Americas Oldest Art Found on Mammoth Bone?
The Americas' oldest known artist may have been an Ice Age hunter in what is…
Speculation that it was a Druid temple, Astronomical calendar, healing centre are all plausible, but there is just no hard-proof.
An Ancient Mecca on Stilts
Now a new theory suggests that the stones were used as a base for a large circular wooden platform, on which ceremonies were preformed to the rotating heavens above.
Whether it was a Druid temple, an astronomical calendar or a centre for healing, the mystery of Stonehenge has long been a source of speculation and debate. Now a dramatic new theory suggests that the prehistoric monument was in fact “an ancient Mecca on stilts”.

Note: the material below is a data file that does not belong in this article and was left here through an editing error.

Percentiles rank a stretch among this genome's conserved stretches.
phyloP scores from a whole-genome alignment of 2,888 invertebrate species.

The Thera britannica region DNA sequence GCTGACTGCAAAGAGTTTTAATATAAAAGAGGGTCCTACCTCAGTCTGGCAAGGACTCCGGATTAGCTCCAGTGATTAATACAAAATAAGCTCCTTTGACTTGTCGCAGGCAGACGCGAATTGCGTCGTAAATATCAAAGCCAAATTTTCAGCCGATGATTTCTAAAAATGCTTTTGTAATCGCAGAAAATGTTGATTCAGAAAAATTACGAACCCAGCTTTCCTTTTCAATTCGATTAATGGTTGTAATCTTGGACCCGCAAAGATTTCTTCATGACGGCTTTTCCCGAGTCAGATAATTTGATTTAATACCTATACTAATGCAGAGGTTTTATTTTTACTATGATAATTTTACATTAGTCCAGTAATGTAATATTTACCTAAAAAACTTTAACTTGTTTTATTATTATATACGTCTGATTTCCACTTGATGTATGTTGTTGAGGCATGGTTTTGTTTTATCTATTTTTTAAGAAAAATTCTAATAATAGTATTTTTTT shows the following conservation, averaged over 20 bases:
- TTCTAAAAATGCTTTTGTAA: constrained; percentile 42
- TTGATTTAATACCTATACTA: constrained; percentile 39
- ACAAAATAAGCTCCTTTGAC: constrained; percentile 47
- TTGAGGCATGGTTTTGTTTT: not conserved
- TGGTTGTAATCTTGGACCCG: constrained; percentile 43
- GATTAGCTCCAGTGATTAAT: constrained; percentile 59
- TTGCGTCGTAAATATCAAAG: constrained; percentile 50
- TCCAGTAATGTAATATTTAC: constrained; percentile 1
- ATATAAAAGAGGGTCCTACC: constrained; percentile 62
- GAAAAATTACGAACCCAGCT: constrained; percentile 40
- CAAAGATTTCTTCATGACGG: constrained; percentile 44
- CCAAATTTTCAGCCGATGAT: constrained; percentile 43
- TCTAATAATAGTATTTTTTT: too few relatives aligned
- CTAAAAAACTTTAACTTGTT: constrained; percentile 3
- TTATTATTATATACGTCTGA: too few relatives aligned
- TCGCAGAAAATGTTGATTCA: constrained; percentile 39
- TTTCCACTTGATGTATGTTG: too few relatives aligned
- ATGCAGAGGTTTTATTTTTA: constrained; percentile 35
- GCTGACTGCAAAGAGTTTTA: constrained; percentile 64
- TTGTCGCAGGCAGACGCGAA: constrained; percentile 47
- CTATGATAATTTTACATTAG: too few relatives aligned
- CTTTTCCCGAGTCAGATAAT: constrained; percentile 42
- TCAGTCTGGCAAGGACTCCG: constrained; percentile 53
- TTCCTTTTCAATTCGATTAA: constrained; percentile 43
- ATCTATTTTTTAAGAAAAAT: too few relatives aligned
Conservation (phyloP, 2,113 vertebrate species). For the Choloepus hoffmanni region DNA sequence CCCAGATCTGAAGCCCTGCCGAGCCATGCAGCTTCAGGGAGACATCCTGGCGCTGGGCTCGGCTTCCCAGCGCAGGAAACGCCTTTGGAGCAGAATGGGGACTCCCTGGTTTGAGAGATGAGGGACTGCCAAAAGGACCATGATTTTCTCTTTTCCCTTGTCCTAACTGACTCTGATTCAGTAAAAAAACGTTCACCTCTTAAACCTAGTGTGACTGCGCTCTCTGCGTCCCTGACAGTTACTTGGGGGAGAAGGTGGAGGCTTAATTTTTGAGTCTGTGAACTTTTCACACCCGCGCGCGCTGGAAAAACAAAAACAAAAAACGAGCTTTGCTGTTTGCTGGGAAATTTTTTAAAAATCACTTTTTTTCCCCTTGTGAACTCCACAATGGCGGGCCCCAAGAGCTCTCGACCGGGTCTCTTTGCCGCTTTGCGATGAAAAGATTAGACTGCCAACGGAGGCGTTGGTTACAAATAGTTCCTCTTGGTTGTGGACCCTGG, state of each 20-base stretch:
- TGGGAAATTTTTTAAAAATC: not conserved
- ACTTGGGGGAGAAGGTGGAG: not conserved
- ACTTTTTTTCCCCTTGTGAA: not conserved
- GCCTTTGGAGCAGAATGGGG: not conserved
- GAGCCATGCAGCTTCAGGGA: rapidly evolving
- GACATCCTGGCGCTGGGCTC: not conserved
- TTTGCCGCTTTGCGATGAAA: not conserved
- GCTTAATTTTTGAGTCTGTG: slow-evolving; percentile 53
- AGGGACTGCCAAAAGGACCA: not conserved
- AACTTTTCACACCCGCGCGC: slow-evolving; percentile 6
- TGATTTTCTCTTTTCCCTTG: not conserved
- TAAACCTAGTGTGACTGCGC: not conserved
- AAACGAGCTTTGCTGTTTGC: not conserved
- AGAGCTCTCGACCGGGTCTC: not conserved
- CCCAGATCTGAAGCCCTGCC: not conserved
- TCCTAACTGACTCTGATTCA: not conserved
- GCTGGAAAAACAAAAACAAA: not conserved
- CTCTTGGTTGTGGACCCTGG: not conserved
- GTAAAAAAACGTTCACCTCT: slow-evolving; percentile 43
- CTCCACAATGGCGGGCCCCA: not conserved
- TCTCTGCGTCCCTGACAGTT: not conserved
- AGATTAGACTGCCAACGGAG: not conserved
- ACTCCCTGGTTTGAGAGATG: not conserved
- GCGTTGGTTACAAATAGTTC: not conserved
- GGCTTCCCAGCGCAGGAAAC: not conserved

The megaliths would not have been used for ceremonies at ground level, but would instead have supported a circular wooden platform on which ceremonies were performed to the rotating heavens, the theory suggests.
Julian Spalding, an art critic and former director of some of the UK’s leading museums, argues that the stones were foundations for a vast platform, long since lost – “a great altar” raised up high towards the heavens and able to support the weight of hundreds of worshippers.
Art critic and former museum director Julian Spalding believes that it was once a complete circle, crowned by a wooden platform which has since gone missing and “a great alter” capable of supporting hundreds of people at a time in order to elevate them closer to the heavens.